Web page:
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Notes on Being Queer |


Notes on Being Queer

BRIEF HISTORIES - Don Jaucian - The Philippine Star
Notes on Being Queer
In the late ’90s, Ghost Fighter was the TV show. If you didn’t know Ghost Fighter — if you didn’t even have a TV — you were an outcast. 

How an anime can be the closest thing to representation when the world is hard up for identifiable characters.

There was something about Ghost Fighter — or Yu Yu Hakusho, its original Japanese title that appealed to the queerness of my sixth-grade self. It had demons, super cool wardrobes, very cute boys who were shirtless in many episodes, and most importantly, queer (or queer-seeming) characters. The Filipino-dubbed version, already on its second wave in after a mid-’90s run, aired on free TV around 1999. It was an event for the kids in my neighborhood. We reenacted bits after school, dissected fight scenes, and debated as to which one of us could be Eugene, Alfred, Dennis or Vincent. Everyone wanted a barkada as badass as Team Urameshi.

While Sailor Moon awakened my inner homosexual during the third grade, it was anime-like Mobile Suit Gundam, Flame of Recca and Yu Yu Hakusho that gave me a chance to exist with the kids in my class and in my neighborhood. No one wants to hang out with the effeminate boy when all he talks about is Celine Dion, Song Hits and the Backstreet Boys. The pre-teen cliques in my hometown traded in teks, love interests and cartoons (I had no idea what “anime” was then). I thought Ghost Fighter — which celebrates its 25th year this year — was a blessing from the gay gods so I could be “tolerated” by my straight classmates. Watching the series enabled me to speak their language; well, one dialect of it, anyway. Ghost Fighter was the TV show. If you didn’t know Ghost Fighter — if you didn’t even have a TV — you were an outcast.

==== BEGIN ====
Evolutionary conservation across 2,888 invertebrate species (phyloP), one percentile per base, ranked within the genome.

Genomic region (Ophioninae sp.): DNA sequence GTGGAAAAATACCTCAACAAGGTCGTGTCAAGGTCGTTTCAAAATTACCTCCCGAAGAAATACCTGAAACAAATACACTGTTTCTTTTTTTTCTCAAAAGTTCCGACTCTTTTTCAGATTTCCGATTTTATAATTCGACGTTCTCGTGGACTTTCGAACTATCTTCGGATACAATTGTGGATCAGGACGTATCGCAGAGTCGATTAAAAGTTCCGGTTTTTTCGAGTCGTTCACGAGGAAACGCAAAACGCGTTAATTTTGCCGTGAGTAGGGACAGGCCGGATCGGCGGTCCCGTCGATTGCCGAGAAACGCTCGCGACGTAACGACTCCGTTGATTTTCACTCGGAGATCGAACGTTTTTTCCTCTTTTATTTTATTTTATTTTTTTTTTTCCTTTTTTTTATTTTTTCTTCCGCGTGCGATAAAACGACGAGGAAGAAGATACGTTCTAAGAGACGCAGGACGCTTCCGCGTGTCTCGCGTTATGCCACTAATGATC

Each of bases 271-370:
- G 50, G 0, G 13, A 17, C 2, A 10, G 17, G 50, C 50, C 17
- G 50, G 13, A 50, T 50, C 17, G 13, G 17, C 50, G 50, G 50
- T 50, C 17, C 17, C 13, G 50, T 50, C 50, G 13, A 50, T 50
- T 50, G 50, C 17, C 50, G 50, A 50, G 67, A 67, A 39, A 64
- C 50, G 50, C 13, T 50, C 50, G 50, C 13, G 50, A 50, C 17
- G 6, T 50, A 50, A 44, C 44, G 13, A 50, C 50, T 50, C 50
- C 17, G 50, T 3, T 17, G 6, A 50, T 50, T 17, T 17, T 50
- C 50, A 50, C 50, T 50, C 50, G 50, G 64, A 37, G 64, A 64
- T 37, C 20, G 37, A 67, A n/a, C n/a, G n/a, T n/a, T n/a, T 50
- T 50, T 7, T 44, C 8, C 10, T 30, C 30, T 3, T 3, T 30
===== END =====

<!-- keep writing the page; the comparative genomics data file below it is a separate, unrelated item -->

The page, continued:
Our TV had no Cartoon Network, no Disney Channel, no Nickelodeon. Cable TV was a privilege for families like ours, subsisting from one provider’s paycheck to the next, hoping that our landlord wouldn’t hike up the rent in three month’s time. I couldn’t even watch the final episodes of Ghost Fighter at home during its first rerun. I can’t remember why. Maybe my mom or my dad wanted to watch something else. I had to settle my beef with a boy in my neighborhood who called me bakla so I could watch at their house.

It’s ironic that it took a Japanese series to give me characters that I actually wanted to be. Shows like Ang TV and G-mik were aspirational at best. They depicted the rowdy, ideal Filipino bagets that showed you how to have a good time. But I couldn’t recognize myself in any of them. They were too high up on a pedestal, too artista. Meanwhile, gay characters in Filipino TV shows, at least the ones I watched, were mostly clowns and sideshows — and these were roles that I would later take up in class because I thought it was expected of me. It wasn’t until Dennis in Ghost Fighter, an Asian character, that I found someone I could relate to. It made me think, “Hey, I want to be that guy.”

Dennis, or Kurama, is a demon fox who, in his human form, is often mistaken as female because of his flowing red locks and slightly feminine features. He was powerful, feared and mysterious. The fact that his character had brushes of femininity only made him more endearing to my li’l gay heart. He was probably genderqueer at best. I loved Dennis because he wasn’t a snarling, macho fighter who bulldozed the enemy at the ready, like Eugene or Alfred. He was intelligent, cunning, and his gorgeously meek appearance masked his killer instincts. My idea of a fully realized self was built on him — both his human and demon form.